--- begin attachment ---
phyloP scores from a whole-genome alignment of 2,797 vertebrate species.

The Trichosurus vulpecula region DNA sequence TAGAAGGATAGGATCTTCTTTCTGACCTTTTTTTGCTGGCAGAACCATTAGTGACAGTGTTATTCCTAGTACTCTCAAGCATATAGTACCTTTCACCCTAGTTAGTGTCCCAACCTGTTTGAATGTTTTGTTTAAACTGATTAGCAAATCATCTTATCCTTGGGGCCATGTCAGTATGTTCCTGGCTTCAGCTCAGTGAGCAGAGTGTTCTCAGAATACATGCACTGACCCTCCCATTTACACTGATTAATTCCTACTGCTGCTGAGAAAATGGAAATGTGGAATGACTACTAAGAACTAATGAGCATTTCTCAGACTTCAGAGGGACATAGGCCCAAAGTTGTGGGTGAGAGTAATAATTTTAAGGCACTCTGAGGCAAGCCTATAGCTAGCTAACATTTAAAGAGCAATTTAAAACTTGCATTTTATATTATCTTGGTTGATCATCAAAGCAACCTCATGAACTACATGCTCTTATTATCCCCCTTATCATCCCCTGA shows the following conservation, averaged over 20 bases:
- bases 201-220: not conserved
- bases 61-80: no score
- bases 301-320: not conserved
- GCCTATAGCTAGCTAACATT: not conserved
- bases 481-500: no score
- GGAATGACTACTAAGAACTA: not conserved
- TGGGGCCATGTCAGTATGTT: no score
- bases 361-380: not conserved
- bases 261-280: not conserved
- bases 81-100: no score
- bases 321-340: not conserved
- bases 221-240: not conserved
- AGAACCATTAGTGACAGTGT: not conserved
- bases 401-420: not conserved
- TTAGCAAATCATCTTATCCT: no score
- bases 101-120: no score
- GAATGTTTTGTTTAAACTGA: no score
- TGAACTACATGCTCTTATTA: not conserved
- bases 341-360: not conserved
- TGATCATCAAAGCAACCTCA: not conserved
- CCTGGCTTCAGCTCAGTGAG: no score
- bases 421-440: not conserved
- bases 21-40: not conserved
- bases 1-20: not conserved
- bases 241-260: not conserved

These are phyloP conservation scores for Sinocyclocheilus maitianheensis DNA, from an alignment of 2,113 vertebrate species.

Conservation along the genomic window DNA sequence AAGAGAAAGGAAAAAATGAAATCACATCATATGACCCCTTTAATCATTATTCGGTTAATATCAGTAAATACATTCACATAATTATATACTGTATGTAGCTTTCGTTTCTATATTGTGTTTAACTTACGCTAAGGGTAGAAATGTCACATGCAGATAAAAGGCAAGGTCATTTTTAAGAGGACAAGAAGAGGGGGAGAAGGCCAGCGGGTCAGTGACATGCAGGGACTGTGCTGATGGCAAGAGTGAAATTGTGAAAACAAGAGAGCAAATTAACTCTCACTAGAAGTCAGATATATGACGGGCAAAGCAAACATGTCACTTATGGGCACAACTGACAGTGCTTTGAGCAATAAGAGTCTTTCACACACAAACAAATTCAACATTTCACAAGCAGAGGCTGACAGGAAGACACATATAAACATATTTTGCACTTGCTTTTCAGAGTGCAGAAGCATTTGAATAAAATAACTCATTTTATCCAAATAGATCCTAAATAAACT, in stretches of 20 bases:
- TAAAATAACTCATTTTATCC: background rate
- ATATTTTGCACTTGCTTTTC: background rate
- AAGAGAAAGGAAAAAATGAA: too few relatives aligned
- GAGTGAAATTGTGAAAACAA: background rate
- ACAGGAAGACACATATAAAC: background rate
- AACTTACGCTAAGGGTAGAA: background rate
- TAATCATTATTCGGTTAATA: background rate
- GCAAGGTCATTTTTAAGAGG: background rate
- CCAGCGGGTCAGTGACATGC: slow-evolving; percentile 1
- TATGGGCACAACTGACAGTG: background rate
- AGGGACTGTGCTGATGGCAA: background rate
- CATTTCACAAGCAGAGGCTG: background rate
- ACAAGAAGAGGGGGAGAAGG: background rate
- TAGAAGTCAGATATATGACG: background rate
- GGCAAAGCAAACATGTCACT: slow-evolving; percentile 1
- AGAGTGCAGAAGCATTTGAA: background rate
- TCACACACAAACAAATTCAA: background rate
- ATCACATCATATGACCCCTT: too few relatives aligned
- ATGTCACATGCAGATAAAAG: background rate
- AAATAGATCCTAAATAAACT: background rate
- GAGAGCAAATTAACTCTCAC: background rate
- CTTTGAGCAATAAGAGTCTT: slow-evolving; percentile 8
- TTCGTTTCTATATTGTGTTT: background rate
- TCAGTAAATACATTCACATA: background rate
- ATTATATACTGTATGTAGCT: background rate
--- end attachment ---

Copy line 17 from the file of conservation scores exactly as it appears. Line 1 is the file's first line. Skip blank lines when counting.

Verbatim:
- TTAGCAAATCATCTTATCCT: no score